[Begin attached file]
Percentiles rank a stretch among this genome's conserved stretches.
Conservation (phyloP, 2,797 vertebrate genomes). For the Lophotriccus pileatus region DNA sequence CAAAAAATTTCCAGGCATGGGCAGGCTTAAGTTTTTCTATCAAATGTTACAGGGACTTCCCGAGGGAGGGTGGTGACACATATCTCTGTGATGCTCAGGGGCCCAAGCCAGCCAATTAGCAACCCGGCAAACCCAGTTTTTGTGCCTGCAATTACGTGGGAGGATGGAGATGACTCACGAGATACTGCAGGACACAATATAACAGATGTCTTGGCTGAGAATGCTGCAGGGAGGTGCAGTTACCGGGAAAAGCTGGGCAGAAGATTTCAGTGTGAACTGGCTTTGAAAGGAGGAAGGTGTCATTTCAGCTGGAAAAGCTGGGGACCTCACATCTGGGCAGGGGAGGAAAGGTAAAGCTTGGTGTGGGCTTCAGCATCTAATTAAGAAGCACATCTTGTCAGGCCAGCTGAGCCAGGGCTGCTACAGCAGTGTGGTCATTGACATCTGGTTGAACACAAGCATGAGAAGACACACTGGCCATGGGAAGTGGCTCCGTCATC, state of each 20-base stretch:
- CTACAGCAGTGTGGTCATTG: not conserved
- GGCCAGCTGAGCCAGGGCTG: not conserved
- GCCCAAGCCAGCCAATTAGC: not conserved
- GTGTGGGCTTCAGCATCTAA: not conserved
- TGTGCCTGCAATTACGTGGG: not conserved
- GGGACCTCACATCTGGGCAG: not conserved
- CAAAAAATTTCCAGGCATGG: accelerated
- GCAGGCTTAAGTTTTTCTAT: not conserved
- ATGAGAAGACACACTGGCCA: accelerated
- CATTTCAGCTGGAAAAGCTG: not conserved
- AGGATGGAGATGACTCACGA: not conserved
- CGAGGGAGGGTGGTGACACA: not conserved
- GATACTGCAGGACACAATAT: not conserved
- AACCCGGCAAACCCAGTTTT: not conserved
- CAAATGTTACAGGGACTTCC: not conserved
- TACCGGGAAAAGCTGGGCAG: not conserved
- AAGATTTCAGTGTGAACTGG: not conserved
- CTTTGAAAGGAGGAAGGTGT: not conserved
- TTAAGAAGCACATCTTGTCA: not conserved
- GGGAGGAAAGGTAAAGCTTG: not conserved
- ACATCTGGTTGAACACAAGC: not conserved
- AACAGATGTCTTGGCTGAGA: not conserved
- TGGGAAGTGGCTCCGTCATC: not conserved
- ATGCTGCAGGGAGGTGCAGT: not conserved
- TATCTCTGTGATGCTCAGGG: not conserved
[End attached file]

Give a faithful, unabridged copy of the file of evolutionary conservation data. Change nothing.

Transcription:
Percentiles rank a stretch among this genome's conserved stretches.
Conservation (phyloP, 2,797 vertebrate genomes). For the Lophotriccus pileatus region DNA sequence CAAAAAATTTCCAGGCATGGGCAGGCTTAAGTTTTTCTATCAAATGTTACAGGGACTTCCCGAGGGAGGGTGGTGACACATATCTCTGTGATGCTCAGGGGCCCAAGCCAGCCAATTAGCAACCCGGCAAACCCAGTTTTTGTGCCTGCAATTACGTGGGAGGATGGAGATGACTCACGAGATACTGCAGGACACAATATAACAGATGTCTTGGCTGAGAATGCTGCAGGGAGGTGCAGTTACCGGGAAAAGCTGGGCAGAAGATTTCAGTGTGAACTGGCTTTGAAAGGAGGAAGGTGTCATTTCAGCTGGAAAAGCTGGGGACCTCACATCTGGGCAGGGGAGGAAAGGTAAAGCTTGGTGTGGGCTTCAGCATCTAATTAAGAAGCACATCTTGTCAGGCCAGCTGAGCCAGGGCTGCTACAGCAGTGTGGTCATTGACATCTGGTTGAACACAAGCATGAGAAGACACACTGGCCATGGGAAGTGGCTCCGTCATC, state of each 20-base stretch:
- CTACAGCAGTGTGGTCATTG: not conserved
- GGCCAGCTGAGCCAGGGCTG: not conserved
- GCCCAAGCCAGCCAATTAGC: not conserved
- GTGTGGGCTTCAGCATCTAA: not conserved
- TGTGCCTGCAATTACGTGGG: not conserved
- GGGACCTCACATCTGGGCAG: not conserved
- CAAAAAATTTCCAGGCATGG: accelerated
- GCAGGCTTAAGTTTTTCTAT: not conserved
- ATGAGAAGACACACTGGCCA: accelerated
- CATTTCAGCTGGAAAAGCTG: not conserved
- AGGATGGAGATGACTCACGA: not conserved
- CGAGGGAGGGTGGTGACACA: not conserved
- GATACTGCAGGACACAATAT: not conserved
- AACCCGGCAAACCCAGTTTT: not conserved
- CAAATGTTACAGGGACTTCC: not conserved
- TACCGGGAAAAGCTGGGCAG: not conserved
- AAGATTTCAGTGTGAACTGG: not conserved
- CTTTGAAAGGAGGAAGGTGT: not conserved
- TTAAGAAGCACATCTTGTCA: not conserved
- GGGAGGAAAGGTAAAGCTTG: not conserved
- ACATCTGGTTGAACACAAGC: not conserved
- AACAGATGTCTTGGCTGAGA: not conserved
- TGGGAAGTGGCTCCGTCATC: not conserved
- ATGCTGCAGGGAGGTGCAGT: not conserved
- TATCTCTGTGATGCTCAGGG: not conserved